Israeli authority backs down from Mount of Olives park plan

JERUSALEM (AP) — Israel’s Nature and Parks Authority on Monday said it was backing down from a contentious plan to encompass Christian holy sites on Jerusalem’s Mount of Olives in a national park following vociferous outcry from major churches.

The Mount of Olives in east Jerusalem rises above Jerusalem’s Old City and its sites are holy to three monotheistic faiths. Its slopes to the east of the Old City are studded with churches of various sects that mark the traditional places of events in the life of Jesus.

The Armenian, Catholic and Greek Orthodox churches petitioned Israel’s environmental protection minister, whose department is in charge of the Parks Authority, in a letter last week.

The churches expressed the “gravest concern and unequivocal objection” to the plan, saying it would disrupt the longstanding state of affairs and aims to “confiscate and nationalize one of the holiest sites for Christianity and alter its nature.”

Farid Jubran, general counsel of the Catholic Church’s Custody of the Holy Land, said that by making an area that includes church property part of a national park it was “putting the control in the hands of people who have no other agenda but to wipe off any non-Jewish characteristic on this mountain.”

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Environmental Protection Minister Tamar Zandberg did not respond to interview requests.

But shortly after the churches’ outcry, the Nature and Parks Authority said it was freezing the plan, which was to be approved on March 2 by Jerusalem’s planning committee.

The authority said it has “no intention of advancing the plan in the planning committee and it is not ready for discussion without coordination and communication with all relevant officials, including the churches, in the area.”

Israeli rights groups and peace activists had denounced the plan as an attempt by Israeli authorities to marginalize Palestinian residents and increase the Jewish religious and national significance of the Mount of Olives.

In a joint statement, rights groups Bimkom, Emek Shaveh, Ir Amim and Peace Now said the plan to extend the Jerusalem Walls National Park to include sections of the Mount of Olives was part of “various mechanisms used by Israel in east Jerusalem to entrench its sovereignty, to marginalize non-Jewish presence and to prevent much needed development of Palestinian neighborhoods hereby increasing the pressure to push them out of the Old City basin.”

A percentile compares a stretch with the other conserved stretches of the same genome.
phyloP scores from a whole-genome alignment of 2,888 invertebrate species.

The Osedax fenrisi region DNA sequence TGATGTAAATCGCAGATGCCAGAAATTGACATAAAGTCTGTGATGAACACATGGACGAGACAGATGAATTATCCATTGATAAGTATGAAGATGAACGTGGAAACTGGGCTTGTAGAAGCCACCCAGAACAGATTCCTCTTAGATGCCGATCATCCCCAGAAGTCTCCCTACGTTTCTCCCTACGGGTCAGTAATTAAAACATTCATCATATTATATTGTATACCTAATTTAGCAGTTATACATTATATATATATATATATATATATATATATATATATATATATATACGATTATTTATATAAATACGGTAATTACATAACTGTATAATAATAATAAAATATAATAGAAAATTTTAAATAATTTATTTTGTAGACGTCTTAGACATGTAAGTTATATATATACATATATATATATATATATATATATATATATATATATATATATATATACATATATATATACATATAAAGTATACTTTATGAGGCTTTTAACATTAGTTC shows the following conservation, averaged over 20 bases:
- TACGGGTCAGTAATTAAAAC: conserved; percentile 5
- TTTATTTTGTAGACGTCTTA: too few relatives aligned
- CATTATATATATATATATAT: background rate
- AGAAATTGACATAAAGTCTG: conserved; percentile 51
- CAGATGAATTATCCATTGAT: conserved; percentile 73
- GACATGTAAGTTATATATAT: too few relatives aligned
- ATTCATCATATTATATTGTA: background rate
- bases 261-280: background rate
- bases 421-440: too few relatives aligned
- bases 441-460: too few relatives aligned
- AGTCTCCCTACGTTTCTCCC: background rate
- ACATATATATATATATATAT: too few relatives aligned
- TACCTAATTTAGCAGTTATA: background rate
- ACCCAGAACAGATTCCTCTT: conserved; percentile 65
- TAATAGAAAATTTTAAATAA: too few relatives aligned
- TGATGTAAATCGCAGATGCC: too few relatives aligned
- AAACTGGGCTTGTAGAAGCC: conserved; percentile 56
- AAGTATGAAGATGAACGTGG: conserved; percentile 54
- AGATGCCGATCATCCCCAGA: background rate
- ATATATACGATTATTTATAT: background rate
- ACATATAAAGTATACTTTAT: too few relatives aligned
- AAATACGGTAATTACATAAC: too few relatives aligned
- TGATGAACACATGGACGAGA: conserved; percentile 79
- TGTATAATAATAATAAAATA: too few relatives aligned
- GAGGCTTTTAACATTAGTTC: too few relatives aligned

Israel captured east Jerusalem and its Jewish, Christian and Muslim holy sites in the 1967 Mideast war and annexed it in a move unrecognized by most of the international community.

The holy city is the emotional epicenter of the more than century-long Israeli-Palestinian conflict, and even minor changes to the fragile status quo in Jerusalem has the potential to erupt into violence. The Palestinians seek east Jerusalem as capital of a future independent state, while Israel considers the city its united capital.

The U.S. accused him of “corrupt activities” that threaten to destabilize the region and undermine the U.S.-brokered Dayton Peace Accord. Dodik says he and Bosnian Serbs are being unfairly targeted and wrongly accused of corruption.

The agreement in 1995 ended the war in Bosnia, which killed more than 100,000 people and left millions homeless. The accord established two separate governing entities in Bosnia — Republika Srpska run by Bosnia’s Serbs, and another other dominated by Bosniaks, an ethnic group that is primarily Muslim, and Croats. The two are linked by shared, state-wide institutions, and all actions at a national level require consensus from all three ethnic groups.

Most EU countries also want to hit Dodik with sanctions, but Hungary, Croatia and Slovenia are notably opposed and likely to scupper any attempt to impose restrictive measures on him.

Austrian Foreign Minister Alexander Schallenberg said that “the announcements of Dodik and Republika Srpska are extremely dangerous and playing with the integrity of the state, and this is for us a no-go.”

He warned that Bosnia and the Balkans must not become “a playground for actors outside Europe.” Russia has notably pledged support for Dodik and his associates.

The EU is also demanding that electoral reform be passed ahead of polls in Bosnia later this year.

What the EU wants to see, Irish Foreign Minister Simon Coveney said, is “a full reform package agreed and implemented in advance of the elections so that we can have elections that then successfully result in the formation of a government that can function.”

“We want to see peace and stability in Bosnia and Herzegovina, and I think that reform package would certainly help that to take place,” Coveney told reporters.

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